ICG2022-706, updated on 20 Jun 2022
10th International Conference on Geomorphology
© Author(s) 2022. This work is distributed under
the Creative Commons Attribution 4.0 License.

Bauxitization scaffolded by quartzites 

Daniela S. de Campos1, Hevelyn S. Monteiro2, Paulo M. Vasconcelos2, Kenneth A. Farley3, and Pablo Vidal-Torrado1
Daniela S. de Campos et al.
  • 1Luiz de Queiroz" College of Agriculture, University of São Paulo
  • 2School of Earth and Environmental Sciences, University of Queensland
  • 3Division of Geological and Planetary Sciences, California Institute of Technology

Bauxites associated with quartzite karsts have not been previously reported.  In the Southern Espinhaço Range, Southeastern Brazil, bauxitic duricrusts reveal a unique geological-geomorphological setting. The spatial relationship between hematite-phyllites and quartzites and their different strengths play a key role in the development of thick bauxite profiles. The quartzites, resistant to physical and chemical denudation, scaffold the more easily eroded phyllites, protecting the later from physical erosion and allowing long-term – tens of millions of years – chemical weathering to transform phyllites into bauxites. We investigate the geochemical, mineralogical, geochronological and micromorphological signatures of bauxites in order to reconstruct their evolutionary history. Our data reveal periods of intense aluminum and iron dissolution-precipitation triggered by the strong bioturbation, revealing a crucial role for vegetation in bauxite evolution. (U–Th)/He geochronology of Al-goethite reveals bauxitization peaks in the Upper Miocene and Lower Pleistocene, during periods of higher rainfall. We identify a ferruginous duricrust that preceded bauxitization, suggesting perhaps an even more protracted history of weathering, now partially erased by the later-stage bauxitization. Our findings show that the elevated landscape positions and effective drainage into the exposed bedrock were crucial for ferruginous duricrusts to be chemically dismantled, leaving essentially a bauxitic duricrust residue. The chemically and mechanically resilient quartzites of the Southern Espinhaço Range were the main scaffolds that permitted bauxitization of the hematitic phyllites. A new model of bauxitization scaffolded by quartzites is revealed by this study.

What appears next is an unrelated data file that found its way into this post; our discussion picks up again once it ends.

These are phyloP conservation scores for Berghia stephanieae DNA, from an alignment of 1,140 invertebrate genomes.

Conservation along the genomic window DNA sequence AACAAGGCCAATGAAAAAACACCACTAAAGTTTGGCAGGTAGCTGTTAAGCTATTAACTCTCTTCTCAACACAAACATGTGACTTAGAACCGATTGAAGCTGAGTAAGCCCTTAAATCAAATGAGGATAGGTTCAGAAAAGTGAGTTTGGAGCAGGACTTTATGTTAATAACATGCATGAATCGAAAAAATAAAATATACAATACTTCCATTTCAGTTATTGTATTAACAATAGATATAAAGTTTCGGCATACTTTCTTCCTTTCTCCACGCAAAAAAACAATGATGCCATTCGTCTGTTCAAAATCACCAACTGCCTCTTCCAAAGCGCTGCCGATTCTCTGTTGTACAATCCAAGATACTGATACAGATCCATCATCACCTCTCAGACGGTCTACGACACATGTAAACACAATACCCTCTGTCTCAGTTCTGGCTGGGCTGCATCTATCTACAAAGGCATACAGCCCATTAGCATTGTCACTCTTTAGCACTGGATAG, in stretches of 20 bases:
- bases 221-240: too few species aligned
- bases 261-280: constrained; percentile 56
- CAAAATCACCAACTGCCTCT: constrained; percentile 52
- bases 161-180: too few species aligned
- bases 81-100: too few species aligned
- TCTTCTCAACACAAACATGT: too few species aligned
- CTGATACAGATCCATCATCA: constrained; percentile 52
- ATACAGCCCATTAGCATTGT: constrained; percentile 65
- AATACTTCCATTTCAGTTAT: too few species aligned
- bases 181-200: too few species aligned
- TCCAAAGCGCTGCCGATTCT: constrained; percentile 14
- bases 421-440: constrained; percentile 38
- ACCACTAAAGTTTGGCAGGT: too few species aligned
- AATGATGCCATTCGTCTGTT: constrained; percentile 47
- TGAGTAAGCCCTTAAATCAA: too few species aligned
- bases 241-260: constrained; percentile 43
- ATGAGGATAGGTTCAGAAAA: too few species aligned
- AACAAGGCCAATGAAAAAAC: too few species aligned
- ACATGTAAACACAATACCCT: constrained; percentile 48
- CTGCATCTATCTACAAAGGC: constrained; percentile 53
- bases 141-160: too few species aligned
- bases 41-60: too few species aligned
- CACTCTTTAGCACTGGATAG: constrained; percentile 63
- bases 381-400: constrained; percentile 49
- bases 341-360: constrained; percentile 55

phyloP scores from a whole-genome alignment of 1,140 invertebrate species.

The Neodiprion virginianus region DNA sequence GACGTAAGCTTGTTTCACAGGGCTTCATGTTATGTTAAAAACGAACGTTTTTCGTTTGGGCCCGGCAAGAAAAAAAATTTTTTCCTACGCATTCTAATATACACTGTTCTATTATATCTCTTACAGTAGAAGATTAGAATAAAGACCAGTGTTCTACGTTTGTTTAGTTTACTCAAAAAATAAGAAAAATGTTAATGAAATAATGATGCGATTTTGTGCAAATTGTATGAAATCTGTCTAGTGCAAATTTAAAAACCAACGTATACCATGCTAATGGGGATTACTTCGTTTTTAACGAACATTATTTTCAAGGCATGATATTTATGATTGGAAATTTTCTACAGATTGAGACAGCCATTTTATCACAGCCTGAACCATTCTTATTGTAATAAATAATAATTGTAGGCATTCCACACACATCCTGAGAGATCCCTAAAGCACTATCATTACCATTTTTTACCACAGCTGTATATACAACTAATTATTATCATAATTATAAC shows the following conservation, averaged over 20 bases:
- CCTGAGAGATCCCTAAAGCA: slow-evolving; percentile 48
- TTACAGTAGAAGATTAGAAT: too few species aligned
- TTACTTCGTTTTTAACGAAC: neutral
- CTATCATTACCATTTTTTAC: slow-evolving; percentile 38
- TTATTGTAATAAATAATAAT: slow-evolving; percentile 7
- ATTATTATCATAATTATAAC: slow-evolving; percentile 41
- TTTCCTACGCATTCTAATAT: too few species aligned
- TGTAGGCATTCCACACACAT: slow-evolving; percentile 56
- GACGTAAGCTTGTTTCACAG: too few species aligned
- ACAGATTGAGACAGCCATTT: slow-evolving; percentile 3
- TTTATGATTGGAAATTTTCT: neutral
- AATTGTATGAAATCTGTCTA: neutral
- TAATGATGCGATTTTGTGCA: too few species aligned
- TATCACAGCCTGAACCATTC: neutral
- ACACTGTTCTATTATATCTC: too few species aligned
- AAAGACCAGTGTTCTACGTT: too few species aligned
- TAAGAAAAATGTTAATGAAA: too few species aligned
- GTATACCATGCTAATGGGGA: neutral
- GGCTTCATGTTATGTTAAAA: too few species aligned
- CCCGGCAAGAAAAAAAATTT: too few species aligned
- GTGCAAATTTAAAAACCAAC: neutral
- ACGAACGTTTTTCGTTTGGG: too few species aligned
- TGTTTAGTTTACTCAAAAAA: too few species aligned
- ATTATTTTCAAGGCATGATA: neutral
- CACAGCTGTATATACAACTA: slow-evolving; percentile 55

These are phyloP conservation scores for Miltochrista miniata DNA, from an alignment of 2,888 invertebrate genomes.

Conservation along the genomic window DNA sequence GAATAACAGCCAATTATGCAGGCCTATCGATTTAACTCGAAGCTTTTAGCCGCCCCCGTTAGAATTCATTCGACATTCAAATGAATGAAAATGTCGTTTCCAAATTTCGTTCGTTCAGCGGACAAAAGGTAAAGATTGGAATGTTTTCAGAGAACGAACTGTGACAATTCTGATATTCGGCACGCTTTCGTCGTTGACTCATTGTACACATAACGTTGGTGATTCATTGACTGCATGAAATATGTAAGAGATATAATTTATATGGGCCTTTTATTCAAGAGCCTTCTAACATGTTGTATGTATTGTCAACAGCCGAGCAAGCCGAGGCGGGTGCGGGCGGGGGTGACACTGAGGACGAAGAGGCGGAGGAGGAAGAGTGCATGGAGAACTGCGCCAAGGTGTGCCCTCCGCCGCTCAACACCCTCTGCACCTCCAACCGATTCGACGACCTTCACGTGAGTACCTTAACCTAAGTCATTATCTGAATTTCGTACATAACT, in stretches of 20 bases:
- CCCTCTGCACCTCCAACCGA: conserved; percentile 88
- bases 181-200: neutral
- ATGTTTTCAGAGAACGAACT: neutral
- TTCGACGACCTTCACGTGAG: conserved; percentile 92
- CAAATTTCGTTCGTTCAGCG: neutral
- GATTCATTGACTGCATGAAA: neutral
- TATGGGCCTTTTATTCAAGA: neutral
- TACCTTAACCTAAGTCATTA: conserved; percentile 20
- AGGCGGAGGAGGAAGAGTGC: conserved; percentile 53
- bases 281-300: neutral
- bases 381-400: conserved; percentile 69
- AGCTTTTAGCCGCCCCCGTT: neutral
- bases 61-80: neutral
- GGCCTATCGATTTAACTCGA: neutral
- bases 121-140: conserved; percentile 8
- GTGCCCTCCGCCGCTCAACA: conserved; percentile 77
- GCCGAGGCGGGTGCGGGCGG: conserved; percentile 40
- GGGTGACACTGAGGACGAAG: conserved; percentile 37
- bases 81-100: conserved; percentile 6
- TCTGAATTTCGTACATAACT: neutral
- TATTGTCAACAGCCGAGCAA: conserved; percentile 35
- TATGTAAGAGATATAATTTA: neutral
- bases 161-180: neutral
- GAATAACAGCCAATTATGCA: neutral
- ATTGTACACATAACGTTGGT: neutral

How to cite: S. de Campos, D., S. Monteiro, H., M. Vasconcelos, P., A. Farley, K., and Vidal-Torrado, P.: Bauxitization scaffolded by quartzites , 10th International Conference on Geomorphology, Coimbra, Portugal, 12–16 Sep 2022, ICG2022-706, https://doi.org/10.5194/icg2022-706, 2022.